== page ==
I had the chance to go out for a goose hunt this fall and let me tell you, it was an absolute blast. There’s nothing like fooling a flock of 7 or 8 geese into thinking your decoys are some of their friends. I know a lot of people don’t like goose meat but when made into sausages, let me tell you it forms a match made in heaven with a Pinot Noir or a Zyndandel.
I wanted to take my camera out into the field to capture video or still pictures of birds in final approach but as you can see it was a wet one that day so I decided not to. Turns out the rain held off for the most part and we had a decent hunt. We were 3 short of our limit at 9am and the birds moving were getting fewer and fewer appart so we called it a day. We didn’t have as many decoys as we would have liked so when the birds started landing in the field adjacent to us in the hundreds we figured it was getting difficult to compete with the real McCoy. At that point we had quite a few birds to clean anyway so heading in 3 short wasn’t a tough call. The farmer who’s field we hunted that morning was kind enough to leave a few rows of corn up so blinds weren’t necessary. We just sat a row or two inside the corn and set up our decoys about 40 yards off the edge the corn. Thoughts of Field of Dreams crossed my mind…Come on now, I was up at 4:30am.
Here Rénald and I display two of the larger bird we bagged that day. Upper Canada geese can reach surprising wingspans and weight. They truly are magnificent birds. It’s amazing to think how far a bird that large migrates on a yearly basis.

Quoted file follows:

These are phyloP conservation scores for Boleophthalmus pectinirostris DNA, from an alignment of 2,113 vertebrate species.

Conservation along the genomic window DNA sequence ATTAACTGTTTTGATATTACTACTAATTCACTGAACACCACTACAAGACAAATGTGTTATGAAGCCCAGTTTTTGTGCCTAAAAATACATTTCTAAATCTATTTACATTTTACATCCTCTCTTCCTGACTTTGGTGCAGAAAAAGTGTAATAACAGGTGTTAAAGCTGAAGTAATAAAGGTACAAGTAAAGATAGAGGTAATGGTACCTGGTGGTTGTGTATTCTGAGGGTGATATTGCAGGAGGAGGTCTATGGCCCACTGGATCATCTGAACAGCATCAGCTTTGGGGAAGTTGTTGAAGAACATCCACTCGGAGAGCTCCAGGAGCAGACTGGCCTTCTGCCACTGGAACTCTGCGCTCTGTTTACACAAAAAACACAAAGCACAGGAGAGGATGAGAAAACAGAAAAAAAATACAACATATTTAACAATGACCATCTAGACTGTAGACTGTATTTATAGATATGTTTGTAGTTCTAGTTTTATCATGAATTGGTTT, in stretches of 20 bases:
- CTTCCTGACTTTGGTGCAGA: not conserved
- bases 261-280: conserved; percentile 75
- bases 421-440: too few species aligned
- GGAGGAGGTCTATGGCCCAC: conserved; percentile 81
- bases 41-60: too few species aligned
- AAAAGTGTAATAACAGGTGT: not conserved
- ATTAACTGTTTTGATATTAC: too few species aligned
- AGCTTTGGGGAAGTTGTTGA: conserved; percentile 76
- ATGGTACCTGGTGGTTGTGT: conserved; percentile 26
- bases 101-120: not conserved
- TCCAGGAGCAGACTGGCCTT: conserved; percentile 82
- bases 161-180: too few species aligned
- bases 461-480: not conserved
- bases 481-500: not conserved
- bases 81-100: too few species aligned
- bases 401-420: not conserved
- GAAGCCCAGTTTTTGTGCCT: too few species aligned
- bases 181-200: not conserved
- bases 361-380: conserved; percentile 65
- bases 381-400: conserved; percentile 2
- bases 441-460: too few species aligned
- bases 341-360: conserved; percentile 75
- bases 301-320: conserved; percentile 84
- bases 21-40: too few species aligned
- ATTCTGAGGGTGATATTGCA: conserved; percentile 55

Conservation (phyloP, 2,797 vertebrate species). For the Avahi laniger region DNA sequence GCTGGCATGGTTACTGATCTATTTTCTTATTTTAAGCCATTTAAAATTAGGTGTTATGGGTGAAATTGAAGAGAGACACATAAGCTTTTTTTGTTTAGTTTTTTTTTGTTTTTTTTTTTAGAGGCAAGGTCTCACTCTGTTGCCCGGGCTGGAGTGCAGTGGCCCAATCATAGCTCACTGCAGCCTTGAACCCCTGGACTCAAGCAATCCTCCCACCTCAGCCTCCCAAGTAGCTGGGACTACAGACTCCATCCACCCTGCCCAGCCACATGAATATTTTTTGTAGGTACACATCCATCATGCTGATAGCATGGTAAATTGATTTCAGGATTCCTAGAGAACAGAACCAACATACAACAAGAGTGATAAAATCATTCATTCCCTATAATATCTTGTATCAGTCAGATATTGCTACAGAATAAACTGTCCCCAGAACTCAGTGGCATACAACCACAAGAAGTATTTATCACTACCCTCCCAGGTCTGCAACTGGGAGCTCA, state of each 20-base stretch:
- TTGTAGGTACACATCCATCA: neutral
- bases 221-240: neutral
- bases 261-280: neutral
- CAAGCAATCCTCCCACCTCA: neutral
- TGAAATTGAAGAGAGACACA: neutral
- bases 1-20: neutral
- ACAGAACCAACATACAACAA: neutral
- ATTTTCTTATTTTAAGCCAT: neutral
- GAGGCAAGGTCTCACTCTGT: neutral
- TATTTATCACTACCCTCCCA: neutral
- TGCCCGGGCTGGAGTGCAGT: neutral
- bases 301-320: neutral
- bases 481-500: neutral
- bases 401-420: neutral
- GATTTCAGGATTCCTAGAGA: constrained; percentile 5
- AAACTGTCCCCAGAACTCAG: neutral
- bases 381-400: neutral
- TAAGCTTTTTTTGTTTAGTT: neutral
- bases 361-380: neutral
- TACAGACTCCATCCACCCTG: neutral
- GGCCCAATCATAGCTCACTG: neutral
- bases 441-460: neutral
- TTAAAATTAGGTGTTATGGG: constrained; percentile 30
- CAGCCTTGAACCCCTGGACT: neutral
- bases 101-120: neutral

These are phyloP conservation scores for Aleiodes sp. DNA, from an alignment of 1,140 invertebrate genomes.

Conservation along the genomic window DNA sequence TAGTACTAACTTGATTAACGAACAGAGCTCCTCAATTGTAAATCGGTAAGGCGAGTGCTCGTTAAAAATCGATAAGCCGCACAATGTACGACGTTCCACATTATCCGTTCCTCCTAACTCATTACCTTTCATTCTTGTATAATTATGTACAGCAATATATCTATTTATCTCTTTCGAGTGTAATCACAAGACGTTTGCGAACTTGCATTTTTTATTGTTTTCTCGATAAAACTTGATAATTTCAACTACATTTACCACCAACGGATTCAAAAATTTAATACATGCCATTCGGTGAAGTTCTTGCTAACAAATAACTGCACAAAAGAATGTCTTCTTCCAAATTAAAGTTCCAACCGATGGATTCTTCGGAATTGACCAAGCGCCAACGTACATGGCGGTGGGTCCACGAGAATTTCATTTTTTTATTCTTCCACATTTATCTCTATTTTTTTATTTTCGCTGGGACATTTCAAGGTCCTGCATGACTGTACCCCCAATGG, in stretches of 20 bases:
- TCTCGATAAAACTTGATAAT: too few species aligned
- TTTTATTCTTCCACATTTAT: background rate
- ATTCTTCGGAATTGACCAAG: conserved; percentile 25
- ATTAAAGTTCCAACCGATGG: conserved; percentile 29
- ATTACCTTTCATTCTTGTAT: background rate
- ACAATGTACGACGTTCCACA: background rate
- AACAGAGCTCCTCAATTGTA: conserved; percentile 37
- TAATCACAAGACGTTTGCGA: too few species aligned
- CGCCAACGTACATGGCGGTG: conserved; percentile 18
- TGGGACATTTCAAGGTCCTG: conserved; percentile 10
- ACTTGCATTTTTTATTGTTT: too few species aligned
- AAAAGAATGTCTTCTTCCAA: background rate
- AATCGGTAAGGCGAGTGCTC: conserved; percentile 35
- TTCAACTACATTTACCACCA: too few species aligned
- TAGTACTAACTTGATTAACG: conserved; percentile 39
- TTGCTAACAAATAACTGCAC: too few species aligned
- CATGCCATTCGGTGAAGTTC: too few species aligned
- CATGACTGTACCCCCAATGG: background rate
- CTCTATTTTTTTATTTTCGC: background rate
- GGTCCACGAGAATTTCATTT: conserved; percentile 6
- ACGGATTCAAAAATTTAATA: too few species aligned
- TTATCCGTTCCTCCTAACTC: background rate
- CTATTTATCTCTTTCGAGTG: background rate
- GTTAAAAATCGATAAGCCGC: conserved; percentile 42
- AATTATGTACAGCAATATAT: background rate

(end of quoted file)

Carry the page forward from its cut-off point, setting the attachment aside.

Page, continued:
Pat was with us too. You’ll remember him from the smallie outings in August. He only really started getting the goose bug this year. He was out with us a few times last year and the year before that but I think his impressions were that goose hunting wasn’t as exciting as the deer hunt. Judging by the ear to ear grin he was sporting that morning I’m guessing he’s slowly started realizing why so many hunters are literaly addicted to waterfowl. Personally I think It’s an absolute awesome way to connect with nature and see the land from another perspective. Driving by a wet, cold half-harvested corn field in Glengarry in late October is one thing, spending a few hours sitting in one at the crack of dawn is another. The incessant cackle of hundreds of birds, the first frosts, the automn colours, the fresh air, the smellls, all combine to create a fantastic experience. There truly is nothing quite like it.